Strategic planning time! Do I hear groans or cheers?
In my experience sitting on nonprofit boards and employed as a nonprofit staff member, I typically hear some grumbling when the topic of strategic planning comes up. Volunteers (or very minimally paid directors) are usually not so excited about adding several more hours to their meeting obligations, especially when the process takes six hours (or several days). Yet, board participation to create goals, objectives, and project plans is the key to ensuring your organization and its staff stay focused on community benefits with clear direction.
I recently helped lead the creation of a three-year strategic plan for the Uncompahgre Watershed Partnership (UWP), a nonprofit with a mission of protecting and improving the watershed resources in our area of southwest Colorado. Here is how we accomplished our successful strategic planning process. I hope that you can find some useful ideas to help you get through your next process with as little pain—and as much gain—as possible.
Begin discussing and organizing the strategic planning process six to nine months in advance of when your plan needs to be implemented. By starting early, you improve outcomes because you achieve the following:
- Get board input before the process begins to set a good foundation for future work
- Prepare board members for the time commitment
- Jump-start their thinking about the plan
- Spread out the process into smaller, more digestible chunks
- Make time for robust community input
- Allow for unexpected delays in completing the document
The UWP board first discussed the strategic planning process in February, revisited it in July, had our first planning session in August, and approved the plan in November. We planned it into our meeting schedule early, made more concrete plans just before we started stakeholder outreach, and then delved into the weeds in August. Because we chose to incorporate the process into a couple of extra-long board meetings and made some suggested changes that were received late in the process, we planned to stretch the process out to 10 months.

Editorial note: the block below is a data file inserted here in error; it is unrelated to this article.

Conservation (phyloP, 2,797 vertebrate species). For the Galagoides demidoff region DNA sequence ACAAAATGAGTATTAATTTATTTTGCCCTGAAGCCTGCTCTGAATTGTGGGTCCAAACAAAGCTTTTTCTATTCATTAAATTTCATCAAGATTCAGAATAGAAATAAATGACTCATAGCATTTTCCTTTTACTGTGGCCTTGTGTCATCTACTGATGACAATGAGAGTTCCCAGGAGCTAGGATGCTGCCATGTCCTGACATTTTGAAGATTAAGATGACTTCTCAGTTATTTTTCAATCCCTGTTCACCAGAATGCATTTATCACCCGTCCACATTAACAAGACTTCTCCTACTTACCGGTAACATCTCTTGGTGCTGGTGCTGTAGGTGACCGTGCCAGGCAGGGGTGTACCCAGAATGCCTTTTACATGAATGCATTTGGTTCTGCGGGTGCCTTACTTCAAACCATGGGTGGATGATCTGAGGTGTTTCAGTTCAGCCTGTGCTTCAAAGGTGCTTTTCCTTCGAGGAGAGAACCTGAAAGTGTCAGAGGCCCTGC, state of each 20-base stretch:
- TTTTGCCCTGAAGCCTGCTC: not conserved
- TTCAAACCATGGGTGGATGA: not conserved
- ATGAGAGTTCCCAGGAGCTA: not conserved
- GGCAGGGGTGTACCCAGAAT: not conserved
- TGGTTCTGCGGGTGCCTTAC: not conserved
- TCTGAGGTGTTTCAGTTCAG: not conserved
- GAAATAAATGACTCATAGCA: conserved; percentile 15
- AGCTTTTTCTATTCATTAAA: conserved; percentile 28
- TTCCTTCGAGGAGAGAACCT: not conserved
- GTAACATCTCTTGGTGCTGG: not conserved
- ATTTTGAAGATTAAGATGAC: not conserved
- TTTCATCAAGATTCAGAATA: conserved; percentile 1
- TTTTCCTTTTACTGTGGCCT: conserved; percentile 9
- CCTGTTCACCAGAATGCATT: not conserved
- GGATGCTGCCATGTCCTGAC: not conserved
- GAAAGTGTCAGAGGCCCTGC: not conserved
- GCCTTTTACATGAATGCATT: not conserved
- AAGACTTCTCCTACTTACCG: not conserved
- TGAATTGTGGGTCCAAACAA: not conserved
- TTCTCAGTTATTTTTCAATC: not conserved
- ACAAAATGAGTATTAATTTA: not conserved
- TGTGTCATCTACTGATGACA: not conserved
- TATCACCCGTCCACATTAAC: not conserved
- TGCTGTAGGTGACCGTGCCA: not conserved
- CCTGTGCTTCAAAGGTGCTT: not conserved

Support the Process
While the board president and officers may have the obligation to ensure that the organization’s goals and objectives are updated periodically, these volunteers typically commit to just a few hours a month. For the process to move along efficiently, consider taking these steps:
- The staff helps organize by providing documents, data, and other assistance to support the board’s decision making.
- The board also directs staff to gather materials, create spreadsheets and draft documents, based on the organization’s mission and programs.
- Then, the board can spend its time in deliberation about budget priorities and feasibility of programming.
UWP has three part-time contractors as staff: a scientific project coordinator, an event coordinator, and me. The scientist and I collaborated on supporting the board through the process, each of us bringing our specific expertise and knowledge about different projects to the process.
Listen to Your Stakeholders
Involving the community in the strategic planning process presents opportunities for better outcomes and multiple public benefits. Going beyond the board and into the community for input about the strategic plan can achieve the following:
- Enhance existing and potential partnerships
- Increase stakeholder awareness about your nonprofit’s activities
- Demonstrate that your nonprofit is forward-thinking
- Provide the chance to share strategic messages with your community
- Communicate how much you value your community’s needs and ideas
Send surveys to your email subscribers and post survey links on your website and social media. It also helps to reserve time on the meeting agendas where you can share your need for community input on the strategic plan.
I collected feedback in person, through emails, and by telephone, and shared it with the board at each strategic planning session. We were able to improve various relationships and the strategic plan itself, based on several insightful comments and requests from volunteers and potential funders.
Plan for Multiple Discussions
In addition to the preparatory conversations about the strategic planning process, two to four board meetings are necessary to complete a practical and visionary document. Board members need this time to do the following:
- Become familiar with the organization’s mission, goals, objectives, current strategic plan and programming, and planned projects